RK:  Well, I know a lot of people are fans of Vinyl.  I grew up with it obviously.  And I remember when they introduced the CD I was panicking when I did my first record because I didn’t know anything about CDs and for a moment there was talk about not putting my record out on Vinyl and only doing it on CD.  And I was panicking! I didn’t understand what it was!

Obviously now it’s evolved into MP3s and everyone is listening on their phones.  For me, I just love the convenience of having music in a device.  And not having to store records or CDs and all that stuff.  And I understand the nostalgia arguments and that’s all valid, but I don’t have a record player, I don’t even use my CD player anymore!  Everything is in my computer or my phone.  Obviously when you’re in the studio it’s a different animal because you’re recording with a professional system and you’re listening back with real pro speakers and everything.  But when the product is done, most people are listening on their devices.

CAS:  Now getting over to playing live, what do you think about when you’re on stage?

RK:  The best place to be when you’re playing live is to absolutely have nothing on your mind.  Sometimes when you play you get distracted by something, if it’s the sound or something weird with the lights, you know?  And when you start thinking about things you’re removing yourself from what you’re doing which is delivering your music.    For me, the best moments are when you’re really not thinking anything.  You don’t really know where you are, literally.  It’s just a state of mind of just calmness, almost like channeling your energy.   And in order to really do that in a fierce way, you’re not going to be thinking about what you had for dinner for example.  You know, you want your mind to be pretty much empty.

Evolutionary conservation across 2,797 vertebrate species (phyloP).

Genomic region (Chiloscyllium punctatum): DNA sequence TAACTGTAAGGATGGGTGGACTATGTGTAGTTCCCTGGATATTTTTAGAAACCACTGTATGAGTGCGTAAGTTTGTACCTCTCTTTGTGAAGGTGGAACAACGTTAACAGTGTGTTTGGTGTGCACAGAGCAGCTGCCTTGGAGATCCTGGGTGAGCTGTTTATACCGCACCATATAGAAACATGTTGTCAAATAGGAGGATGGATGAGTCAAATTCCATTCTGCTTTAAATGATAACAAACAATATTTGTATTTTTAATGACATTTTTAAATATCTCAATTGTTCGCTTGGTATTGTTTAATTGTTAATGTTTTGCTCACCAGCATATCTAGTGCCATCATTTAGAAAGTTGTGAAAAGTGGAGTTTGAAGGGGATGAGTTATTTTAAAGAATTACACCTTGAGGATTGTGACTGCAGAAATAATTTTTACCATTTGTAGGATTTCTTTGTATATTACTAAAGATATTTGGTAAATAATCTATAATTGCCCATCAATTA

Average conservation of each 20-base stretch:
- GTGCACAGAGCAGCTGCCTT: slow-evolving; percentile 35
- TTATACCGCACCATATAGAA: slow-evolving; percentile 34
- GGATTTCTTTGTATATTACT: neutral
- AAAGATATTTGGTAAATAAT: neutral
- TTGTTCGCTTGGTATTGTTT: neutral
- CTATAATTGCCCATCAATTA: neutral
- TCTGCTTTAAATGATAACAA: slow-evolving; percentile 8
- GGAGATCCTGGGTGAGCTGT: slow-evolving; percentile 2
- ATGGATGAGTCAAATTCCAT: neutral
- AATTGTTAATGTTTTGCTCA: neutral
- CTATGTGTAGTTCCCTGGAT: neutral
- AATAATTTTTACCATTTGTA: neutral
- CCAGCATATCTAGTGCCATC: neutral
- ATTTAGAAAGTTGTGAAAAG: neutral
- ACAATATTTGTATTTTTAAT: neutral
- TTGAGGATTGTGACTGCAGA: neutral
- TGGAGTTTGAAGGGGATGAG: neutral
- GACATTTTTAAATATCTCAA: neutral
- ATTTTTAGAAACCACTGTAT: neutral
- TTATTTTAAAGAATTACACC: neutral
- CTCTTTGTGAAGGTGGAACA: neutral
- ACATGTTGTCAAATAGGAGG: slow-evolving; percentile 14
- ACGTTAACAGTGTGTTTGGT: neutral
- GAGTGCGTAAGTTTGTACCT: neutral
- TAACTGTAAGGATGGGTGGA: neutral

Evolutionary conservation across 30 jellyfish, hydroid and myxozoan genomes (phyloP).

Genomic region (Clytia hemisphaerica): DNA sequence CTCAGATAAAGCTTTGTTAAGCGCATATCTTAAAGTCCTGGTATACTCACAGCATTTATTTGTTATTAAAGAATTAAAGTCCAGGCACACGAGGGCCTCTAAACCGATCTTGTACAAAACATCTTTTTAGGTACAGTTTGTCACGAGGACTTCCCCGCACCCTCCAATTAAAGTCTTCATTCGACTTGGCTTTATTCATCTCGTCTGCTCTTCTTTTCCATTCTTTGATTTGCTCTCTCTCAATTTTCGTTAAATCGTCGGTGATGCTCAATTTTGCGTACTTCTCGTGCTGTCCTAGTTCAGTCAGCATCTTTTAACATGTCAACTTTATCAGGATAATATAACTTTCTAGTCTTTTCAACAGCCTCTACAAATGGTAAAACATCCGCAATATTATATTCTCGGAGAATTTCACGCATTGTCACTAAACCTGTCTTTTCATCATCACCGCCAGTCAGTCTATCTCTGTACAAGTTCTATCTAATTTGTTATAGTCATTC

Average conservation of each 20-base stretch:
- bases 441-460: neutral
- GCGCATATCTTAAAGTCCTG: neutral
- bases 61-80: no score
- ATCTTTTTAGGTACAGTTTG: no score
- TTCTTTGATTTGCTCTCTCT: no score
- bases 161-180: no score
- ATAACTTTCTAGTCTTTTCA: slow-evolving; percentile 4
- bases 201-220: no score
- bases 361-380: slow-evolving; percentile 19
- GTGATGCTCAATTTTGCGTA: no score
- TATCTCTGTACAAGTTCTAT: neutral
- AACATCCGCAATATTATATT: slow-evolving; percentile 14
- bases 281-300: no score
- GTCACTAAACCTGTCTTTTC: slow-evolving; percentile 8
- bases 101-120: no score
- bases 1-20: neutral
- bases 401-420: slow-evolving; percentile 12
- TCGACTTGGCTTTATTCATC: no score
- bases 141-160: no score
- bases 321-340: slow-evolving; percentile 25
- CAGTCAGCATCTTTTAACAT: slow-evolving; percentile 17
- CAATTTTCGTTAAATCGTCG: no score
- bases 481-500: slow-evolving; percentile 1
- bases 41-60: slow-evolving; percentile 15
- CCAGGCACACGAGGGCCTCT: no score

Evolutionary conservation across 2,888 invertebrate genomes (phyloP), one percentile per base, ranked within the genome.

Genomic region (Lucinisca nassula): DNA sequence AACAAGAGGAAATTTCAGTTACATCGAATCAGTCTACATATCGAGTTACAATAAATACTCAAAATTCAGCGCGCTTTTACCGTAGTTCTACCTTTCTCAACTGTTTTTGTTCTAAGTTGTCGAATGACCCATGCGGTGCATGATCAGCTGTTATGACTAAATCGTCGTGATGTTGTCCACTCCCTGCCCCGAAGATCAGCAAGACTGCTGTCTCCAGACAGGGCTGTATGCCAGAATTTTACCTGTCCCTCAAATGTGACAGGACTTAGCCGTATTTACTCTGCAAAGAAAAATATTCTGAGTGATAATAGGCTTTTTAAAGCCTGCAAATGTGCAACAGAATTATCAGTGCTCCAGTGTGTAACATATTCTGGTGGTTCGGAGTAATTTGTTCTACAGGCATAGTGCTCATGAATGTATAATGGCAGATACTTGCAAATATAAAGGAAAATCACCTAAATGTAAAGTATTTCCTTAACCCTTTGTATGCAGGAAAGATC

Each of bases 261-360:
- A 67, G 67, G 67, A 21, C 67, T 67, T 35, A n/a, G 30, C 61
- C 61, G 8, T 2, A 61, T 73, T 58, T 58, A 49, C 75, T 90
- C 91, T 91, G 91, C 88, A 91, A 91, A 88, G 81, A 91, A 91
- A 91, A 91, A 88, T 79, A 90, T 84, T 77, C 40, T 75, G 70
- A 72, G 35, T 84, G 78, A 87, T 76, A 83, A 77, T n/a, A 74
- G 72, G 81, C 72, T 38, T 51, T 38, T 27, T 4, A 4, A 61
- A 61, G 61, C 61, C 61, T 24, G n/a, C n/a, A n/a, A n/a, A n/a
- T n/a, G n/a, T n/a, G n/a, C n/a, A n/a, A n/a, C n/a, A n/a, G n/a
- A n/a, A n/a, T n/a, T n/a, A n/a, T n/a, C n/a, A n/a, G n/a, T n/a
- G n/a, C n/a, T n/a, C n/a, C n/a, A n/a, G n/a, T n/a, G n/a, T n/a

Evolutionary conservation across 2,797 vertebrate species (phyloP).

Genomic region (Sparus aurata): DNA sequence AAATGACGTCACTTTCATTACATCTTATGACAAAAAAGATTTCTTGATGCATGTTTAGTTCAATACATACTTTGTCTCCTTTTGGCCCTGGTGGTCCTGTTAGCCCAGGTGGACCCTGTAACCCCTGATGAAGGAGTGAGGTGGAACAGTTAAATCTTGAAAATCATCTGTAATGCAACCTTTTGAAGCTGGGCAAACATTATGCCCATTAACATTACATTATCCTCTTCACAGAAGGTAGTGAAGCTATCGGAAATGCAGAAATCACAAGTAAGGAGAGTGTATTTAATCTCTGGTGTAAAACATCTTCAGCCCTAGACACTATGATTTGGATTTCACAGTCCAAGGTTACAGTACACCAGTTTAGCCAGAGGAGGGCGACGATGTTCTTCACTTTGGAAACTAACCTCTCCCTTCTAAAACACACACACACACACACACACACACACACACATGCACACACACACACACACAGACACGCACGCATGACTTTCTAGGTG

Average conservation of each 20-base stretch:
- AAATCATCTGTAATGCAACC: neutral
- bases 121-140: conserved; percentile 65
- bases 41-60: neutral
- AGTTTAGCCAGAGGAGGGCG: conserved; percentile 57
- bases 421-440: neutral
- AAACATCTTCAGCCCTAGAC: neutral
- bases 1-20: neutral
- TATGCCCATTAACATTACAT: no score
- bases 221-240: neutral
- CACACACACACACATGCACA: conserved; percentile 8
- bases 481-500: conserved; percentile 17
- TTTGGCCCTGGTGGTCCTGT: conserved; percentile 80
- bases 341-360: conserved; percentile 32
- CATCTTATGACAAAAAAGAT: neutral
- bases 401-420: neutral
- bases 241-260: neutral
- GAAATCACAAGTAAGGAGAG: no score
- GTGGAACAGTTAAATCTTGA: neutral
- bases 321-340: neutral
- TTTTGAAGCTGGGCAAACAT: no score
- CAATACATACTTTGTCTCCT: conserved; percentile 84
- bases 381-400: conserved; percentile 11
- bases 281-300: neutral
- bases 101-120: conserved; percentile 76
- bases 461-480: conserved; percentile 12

CAS:  How do you prepare to go on stage?

RK:  Well, seeing that I have been doing this so long, it’s almost a subconscious thing that you just get up there and go.  And it just comes together.  There are some physical things.  Being that I’m a singer, your instrument is your body literally.  You might have to warm up your voice and do some basic kind of exercises so you loosen your muscles in your throat and so you don’t hurt yourself when you go onstage.  Without warming up you run the risk of ruining your voice, you know.  So there’s that element of things.

But in general, it just seems like I fall into that zone naturally when I get up and play.     

CAS:  You’re very popular all over the world; do you enjoy playing in the States or other countries more?

RK:  Being home in the States is just convenient being in your own country.  Speaking your language and being able to use your phone and all those sorts of things.  That’s really the only benefit.  The audiences are amazing all over the world!  You know, the people who are coming to your show are familiar with your work, so I’m just thankful I get to play anywhere to be honest.  I spend a lot of time overseas and we play many shows here in the United States. It’s just the fact that I can just play my songs, play my music, and exist.  It’s a great thing and I’m very thankful for that. As long as the wheel keeps turning, I’m happy!